Ms. Russell, a deputy commissioner in California's Department of Real Estate, also steered yearly proceeds toward the care of her son, now 38 years old and mentally disabled because of a 1994 motorcycle accident. She planned to use the final Summerlin payout to establish a trust for her son and put a deposit on a house.
Now that the payment is on hold with General Growth's other debts and obligations, Ms. Russell describes her situation as "very disconcerting and depressing." While many people assume that all of the beneficiaries of the Hughes estate are rich, she says, "it is very depressing to be 60 years old and no longer be able to afford a piece of property and to pass something on to my children, especially considering my son's disability."
General Growth, owner of more than 200 U.S. shopping malls, says it wants to resolve the Hughes claim.
"The company is optimistic that a fair resolution will be reached with the Hughes heirs, as with all of our stakeholders, as we proceed through the process of emergence from bankruptcy," President and Chief Operating Officer Tom Nolan says.
Mr. Hughes bought the Las Vegas land, which the heirs later named Summerlin after his grandmother, because he was concerned that the Japanese attack on Pearl Harbor in 1941 had exposed the vulnerability of the aircraft industry along coastal California.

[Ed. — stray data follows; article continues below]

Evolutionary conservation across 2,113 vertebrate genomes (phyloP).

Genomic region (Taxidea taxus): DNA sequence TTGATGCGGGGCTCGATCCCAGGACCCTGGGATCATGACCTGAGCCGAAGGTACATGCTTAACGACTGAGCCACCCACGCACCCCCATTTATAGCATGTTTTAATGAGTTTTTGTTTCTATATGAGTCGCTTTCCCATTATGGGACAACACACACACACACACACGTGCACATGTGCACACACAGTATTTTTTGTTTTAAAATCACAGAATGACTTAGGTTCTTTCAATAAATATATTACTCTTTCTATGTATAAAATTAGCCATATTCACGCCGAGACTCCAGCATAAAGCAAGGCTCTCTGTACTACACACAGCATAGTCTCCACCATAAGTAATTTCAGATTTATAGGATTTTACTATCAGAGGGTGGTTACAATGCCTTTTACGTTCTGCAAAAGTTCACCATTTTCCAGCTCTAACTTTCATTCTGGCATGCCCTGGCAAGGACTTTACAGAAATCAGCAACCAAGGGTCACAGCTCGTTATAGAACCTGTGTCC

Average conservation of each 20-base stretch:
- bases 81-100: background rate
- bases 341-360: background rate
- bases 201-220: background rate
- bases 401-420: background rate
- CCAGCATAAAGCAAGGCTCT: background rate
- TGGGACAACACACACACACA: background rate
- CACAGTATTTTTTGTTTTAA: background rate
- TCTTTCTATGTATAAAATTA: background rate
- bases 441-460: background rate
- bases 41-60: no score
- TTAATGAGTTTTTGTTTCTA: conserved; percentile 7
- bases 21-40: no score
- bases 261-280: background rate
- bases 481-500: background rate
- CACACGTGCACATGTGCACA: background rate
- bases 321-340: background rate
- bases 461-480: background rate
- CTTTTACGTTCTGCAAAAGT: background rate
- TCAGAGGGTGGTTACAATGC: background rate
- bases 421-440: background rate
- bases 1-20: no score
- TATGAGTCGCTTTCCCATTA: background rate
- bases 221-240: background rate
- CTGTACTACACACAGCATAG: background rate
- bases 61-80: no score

By the mid-1990s, the area was hot real estate. In 1996, the Hughes group agreed to sell the property to Rouse Co., a large developer.
In the negotiations, Rouse and the Hughes group couldn't agree on a purchase price because so much of Summerlin had yet to be developed. Instead, they formulated a profit-sharing agreement, in which the heirs would receive half of each year's profits from sales of Summerlin land to home builders over 14 years. And instead of cash, the heirs decided to receive payments in stock, which helped them defer taxes.
Those payments amounted to roughly $570 million in stock as Summerlin was developed. Roughly 95,000 people live there now. But land values have fallen so drastically in Las Vegas that the Summerlin claim might now be worth less than $100 million, says analyst Kevin Starke of CRT Group LLC.
One other problem facing the Hughes group: General Growth bought Rouse in 2004, inheriting the pact with the heirs. In April, the mall owner, struggling under $27 billion of debt, sought Chapter 11 bankruptcy protection. Heirs who held on to General Growth stock from earlier payments saw its value fall 92% from its high of $67 in March 2007.
Now that General Growth is in bankruptcy, the Hughes group must get in line with the hundreds of other creditors, submitting a claim to U.S. Bankruptcy Judge Allan Gropper next month. Stuck in the pecking order with shareholders, Mr. Hughes's heirs and beneficiaries get nothing unless General Growth's lenders and debt holders recoup the full amounts of their claims.
As part of the process, General Growth and the Hughes group will need to decide whether to keep the old deal, revise it or strike a new one subject to the judge's approval.